“A Revolutionary Beauty Secret!” On the Rise and Fall of Radium in the Beauty Industry
Lucy Jane Santos on the Most Dangerous Skincare Ingredient of the Early 20th Century
“Ladies, if your plans for making yourself more beautiful during the holiday season include a certain radium treatment, you’re bound to be disappointed.”
So began a broadcast of the United States Department of Agriculture during a weekly radio show in November 1935 before continuing to report that a shipment of an unspecified radium based cosmetic product had been seized for making medical claims.
This short announcement gives an insight into how far attitudes towards radium, the so-called medical miracle of the early 20th century, had changed in the decades after its discovery and also into one of the many commercial applications of radium—beauty.
The isolation of radium, in 1898, by scientists Marie Skłodowska Curie and Pierre Curie quickly captured public imagination. Due to its initial rarity, radium was referred to as the most expensive substance in the world. Its mysterious and strange properties were picked apart by newspapers. In the theatre it might be found as part of a costume, a song or a type of dance. One of the most exciting prospects was radium showed potential as a super medicine, a cure for the most feared diseases of all—cancer and tuberculosis. It was also hailed, by a newly emerging mass-market beauty industry, as the savior to a particular set of problems including wrinkles, excess hair and crows-feet.
“Radium” (both as a word and as a rather under-defined concept) was used to confer a veneer of scientific excitement as well as signifying technological advancements even in products that didn’t have any real association with the substance and certainly didn’t advertise it as an ingredient. For companies wishing to make a case for their modernity radium was an obvious choice for research and development purposes. After all, it was a product of modern science created in a Nobel Prize-winning laboratory.
In the US, beauty preparations aligning themselves with radium began to appear in the midpoint of the first decade of the 20th century. In 1906 Moss Morris, an entrepreneur from Brooklyn, filed the trademark “Radium Bay” with the US Patent Office. The product was a tonic for the hair. Soon after the Radio-Sulpho Company of Denver, Colorado, marketed their Radio-Sulpho Brew (a home cure for Uric acid and Rheumatism) as well as “creams, powder, pills and hair tonics.” Radio-X Greaseless Complexion Cream and Complexion Soap was one of the range of products offered by the Radium Remedies Company. Radio-X even boasted a celebrity endorser: the singer Al Jolson, who claimed that their Healing Pads “worked wonders” for his throat.
As a rapidly growing industry the beauty market was potentially extremely lucrative. The Radior Company Ltd, after several successful years of trading in London were so confident with their range of products, which included anti wrinkle pads and toiletries, that they tried to crack the US market opening an office on Fifth Avenue, New York City, in 1918. International growth between Europe and the United States became a common practice as European companies recognized the importance of the American market as a new centre for beauty and fashion, particularly among wealthy elites, after the First World War.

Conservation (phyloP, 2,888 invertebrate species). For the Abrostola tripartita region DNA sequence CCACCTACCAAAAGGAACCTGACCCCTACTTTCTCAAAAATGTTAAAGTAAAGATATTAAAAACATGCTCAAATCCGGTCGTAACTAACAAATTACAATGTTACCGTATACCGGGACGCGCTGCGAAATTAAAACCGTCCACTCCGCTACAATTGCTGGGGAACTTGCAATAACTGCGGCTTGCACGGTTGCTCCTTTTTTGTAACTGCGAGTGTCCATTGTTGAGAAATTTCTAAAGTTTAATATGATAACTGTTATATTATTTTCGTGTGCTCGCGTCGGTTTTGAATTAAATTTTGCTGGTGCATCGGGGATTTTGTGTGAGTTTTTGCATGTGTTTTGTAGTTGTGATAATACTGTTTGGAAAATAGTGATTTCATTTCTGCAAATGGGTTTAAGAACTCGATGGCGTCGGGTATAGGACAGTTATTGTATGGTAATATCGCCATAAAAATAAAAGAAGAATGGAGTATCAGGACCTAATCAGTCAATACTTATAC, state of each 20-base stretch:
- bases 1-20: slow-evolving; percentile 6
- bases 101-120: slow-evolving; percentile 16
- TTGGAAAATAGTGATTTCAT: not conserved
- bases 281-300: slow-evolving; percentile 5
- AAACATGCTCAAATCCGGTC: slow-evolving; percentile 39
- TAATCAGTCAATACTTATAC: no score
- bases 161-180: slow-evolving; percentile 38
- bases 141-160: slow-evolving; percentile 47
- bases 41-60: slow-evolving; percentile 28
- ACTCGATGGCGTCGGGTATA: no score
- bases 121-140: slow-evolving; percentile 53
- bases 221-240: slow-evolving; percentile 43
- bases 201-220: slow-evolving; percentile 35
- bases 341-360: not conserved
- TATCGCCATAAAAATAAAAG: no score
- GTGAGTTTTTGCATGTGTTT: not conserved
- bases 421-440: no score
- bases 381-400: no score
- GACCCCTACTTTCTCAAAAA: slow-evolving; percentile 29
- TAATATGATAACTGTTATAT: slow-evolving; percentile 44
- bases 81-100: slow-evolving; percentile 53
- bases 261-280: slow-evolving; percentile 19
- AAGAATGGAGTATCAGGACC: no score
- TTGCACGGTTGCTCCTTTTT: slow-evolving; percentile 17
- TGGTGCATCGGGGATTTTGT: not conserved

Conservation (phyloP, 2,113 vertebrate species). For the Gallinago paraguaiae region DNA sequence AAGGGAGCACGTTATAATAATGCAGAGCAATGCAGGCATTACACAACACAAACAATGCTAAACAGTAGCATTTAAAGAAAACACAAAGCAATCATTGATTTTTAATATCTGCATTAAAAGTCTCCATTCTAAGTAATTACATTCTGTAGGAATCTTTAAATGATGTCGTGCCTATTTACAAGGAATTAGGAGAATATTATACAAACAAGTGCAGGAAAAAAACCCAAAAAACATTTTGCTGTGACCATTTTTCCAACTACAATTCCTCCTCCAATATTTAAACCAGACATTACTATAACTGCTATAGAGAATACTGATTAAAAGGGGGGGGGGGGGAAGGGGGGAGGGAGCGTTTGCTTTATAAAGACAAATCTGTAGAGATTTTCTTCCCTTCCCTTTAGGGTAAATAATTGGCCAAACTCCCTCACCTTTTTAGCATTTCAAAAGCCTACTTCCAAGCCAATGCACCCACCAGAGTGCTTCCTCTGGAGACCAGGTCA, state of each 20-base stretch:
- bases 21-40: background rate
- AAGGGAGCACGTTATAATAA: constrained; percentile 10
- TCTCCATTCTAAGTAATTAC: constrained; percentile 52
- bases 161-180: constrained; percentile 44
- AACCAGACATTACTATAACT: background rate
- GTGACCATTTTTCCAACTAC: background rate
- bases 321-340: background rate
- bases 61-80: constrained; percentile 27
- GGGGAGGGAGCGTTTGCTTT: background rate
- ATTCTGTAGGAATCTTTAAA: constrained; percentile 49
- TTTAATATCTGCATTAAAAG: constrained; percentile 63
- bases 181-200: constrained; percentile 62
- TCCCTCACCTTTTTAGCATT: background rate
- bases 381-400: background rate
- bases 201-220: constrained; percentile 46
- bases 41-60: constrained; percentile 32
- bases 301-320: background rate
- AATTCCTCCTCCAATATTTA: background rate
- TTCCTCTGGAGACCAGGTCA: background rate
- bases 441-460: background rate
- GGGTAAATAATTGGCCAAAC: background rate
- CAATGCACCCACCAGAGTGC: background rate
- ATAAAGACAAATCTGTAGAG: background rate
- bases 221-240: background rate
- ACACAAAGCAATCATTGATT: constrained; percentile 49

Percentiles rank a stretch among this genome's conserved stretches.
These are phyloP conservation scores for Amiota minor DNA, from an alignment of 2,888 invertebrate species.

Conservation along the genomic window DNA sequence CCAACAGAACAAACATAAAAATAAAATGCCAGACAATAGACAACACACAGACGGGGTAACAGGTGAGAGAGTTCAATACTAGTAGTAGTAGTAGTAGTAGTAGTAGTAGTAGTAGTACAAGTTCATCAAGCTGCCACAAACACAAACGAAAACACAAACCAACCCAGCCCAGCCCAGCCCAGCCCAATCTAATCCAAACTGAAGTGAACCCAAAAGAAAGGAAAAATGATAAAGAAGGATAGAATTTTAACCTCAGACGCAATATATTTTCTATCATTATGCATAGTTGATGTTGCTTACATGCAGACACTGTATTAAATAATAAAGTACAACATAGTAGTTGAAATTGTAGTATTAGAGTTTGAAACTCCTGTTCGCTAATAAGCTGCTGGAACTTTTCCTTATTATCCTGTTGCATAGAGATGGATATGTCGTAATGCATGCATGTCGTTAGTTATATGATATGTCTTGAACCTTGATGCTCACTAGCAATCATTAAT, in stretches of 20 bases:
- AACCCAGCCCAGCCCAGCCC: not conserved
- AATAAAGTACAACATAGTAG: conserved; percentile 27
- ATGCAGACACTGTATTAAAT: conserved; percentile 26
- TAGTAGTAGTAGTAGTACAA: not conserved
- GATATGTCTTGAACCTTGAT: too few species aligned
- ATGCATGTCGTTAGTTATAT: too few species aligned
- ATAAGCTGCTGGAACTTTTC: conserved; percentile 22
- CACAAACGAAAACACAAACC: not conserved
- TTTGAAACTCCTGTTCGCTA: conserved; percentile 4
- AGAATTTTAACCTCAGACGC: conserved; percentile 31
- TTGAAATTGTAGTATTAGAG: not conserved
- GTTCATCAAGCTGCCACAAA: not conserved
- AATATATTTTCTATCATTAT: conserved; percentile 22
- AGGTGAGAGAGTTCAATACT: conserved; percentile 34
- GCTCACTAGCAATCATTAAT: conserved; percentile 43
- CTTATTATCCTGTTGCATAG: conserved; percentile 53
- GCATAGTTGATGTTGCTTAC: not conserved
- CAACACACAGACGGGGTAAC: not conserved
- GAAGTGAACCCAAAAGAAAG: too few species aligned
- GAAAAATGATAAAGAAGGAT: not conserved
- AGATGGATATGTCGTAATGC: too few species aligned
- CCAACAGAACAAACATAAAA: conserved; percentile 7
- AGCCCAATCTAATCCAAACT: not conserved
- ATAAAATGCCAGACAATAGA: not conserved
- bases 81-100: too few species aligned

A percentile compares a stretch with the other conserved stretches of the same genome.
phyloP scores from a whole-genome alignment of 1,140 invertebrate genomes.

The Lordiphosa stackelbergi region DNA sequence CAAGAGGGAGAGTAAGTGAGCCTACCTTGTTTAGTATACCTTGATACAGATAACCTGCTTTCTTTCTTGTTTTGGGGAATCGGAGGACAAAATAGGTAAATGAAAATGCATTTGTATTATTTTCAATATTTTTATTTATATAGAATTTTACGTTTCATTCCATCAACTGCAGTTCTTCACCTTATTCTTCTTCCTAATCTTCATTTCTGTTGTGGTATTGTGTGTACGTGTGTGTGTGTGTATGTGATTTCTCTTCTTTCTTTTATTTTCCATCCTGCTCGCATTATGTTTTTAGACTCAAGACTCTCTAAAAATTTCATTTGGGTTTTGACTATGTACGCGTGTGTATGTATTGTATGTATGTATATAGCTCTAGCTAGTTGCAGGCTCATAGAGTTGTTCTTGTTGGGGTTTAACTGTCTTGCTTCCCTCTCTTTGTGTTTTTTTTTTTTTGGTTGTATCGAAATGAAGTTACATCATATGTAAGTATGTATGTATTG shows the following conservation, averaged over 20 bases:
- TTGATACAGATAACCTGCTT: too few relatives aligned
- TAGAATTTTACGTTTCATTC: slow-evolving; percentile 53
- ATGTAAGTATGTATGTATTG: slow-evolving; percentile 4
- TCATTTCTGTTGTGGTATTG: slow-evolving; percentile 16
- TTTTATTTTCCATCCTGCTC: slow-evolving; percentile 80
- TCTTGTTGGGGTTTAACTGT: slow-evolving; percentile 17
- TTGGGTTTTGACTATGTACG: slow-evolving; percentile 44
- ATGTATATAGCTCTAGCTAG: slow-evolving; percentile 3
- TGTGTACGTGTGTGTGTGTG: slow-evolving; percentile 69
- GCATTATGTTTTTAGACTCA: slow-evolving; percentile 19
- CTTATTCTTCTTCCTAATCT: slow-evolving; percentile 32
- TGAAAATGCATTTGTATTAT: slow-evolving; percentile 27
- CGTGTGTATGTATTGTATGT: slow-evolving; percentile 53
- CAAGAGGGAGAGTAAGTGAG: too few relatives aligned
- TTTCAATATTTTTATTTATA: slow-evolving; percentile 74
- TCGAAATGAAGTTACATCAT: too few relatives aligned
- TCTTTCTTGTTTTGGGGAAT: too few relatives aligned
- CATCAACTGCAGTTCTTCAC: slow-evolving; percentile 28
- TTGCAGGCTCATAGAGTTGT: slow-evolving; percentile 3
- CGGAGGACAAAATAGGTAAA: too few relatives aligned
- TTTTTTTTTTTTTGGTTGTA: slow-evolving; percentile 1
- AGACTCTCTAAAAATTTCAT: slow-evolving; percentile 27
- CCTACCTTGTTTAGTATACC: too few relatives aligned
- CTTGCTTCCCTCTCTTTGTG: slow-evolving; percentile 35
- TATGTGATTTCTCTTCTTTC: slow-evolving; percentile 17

The link to scientific advancements was explicitly stated in advertisements. Radior acknowledged its debt: “When scientists discovered radium they hardly dreamed they had unearthed a revolutionary beauty secret.” Similarly, the French beauty brand Crème Activa claimed that the discovery of radium was “a wonderful conquest of science in the service of beauty.”
The confidence of trail blazing beauty companies, alongside the eventual lowering of costs and an expanding availability of radium, presented manufacturers with a retail opportunity that was taken up with enthusiasm in the 1920s and 1930s.
Radior Radioactive Toilet Preparations were joined by Ra-der-Mo (“Let Radium Beautify Your Skin”), Aimeray Radium Cosmetiques, which claimed “Face Lifting Without Plastic Surgery” and the Láradium Facial and Snow White Complexion Clay to name but a few. Combining extensive ranges of products and large marketing budgets advertisements for these products could be found in a wide range of publications including Vogue, LA Times and Motion Picture Magazine.
It took two major cases, and resulting significant press exposure, to highlight the dangers of radium to the general public.
The first was an industrial health crisis at the U.S. Radium Corporation in New Jersey. This plant had opened in 1917 and had been contracted by the military during World War One to make dial instruments that were covered with self-luminous paint. To paint these individual dials, the factory employed women working five and a half days per week, painting around 250 items a day.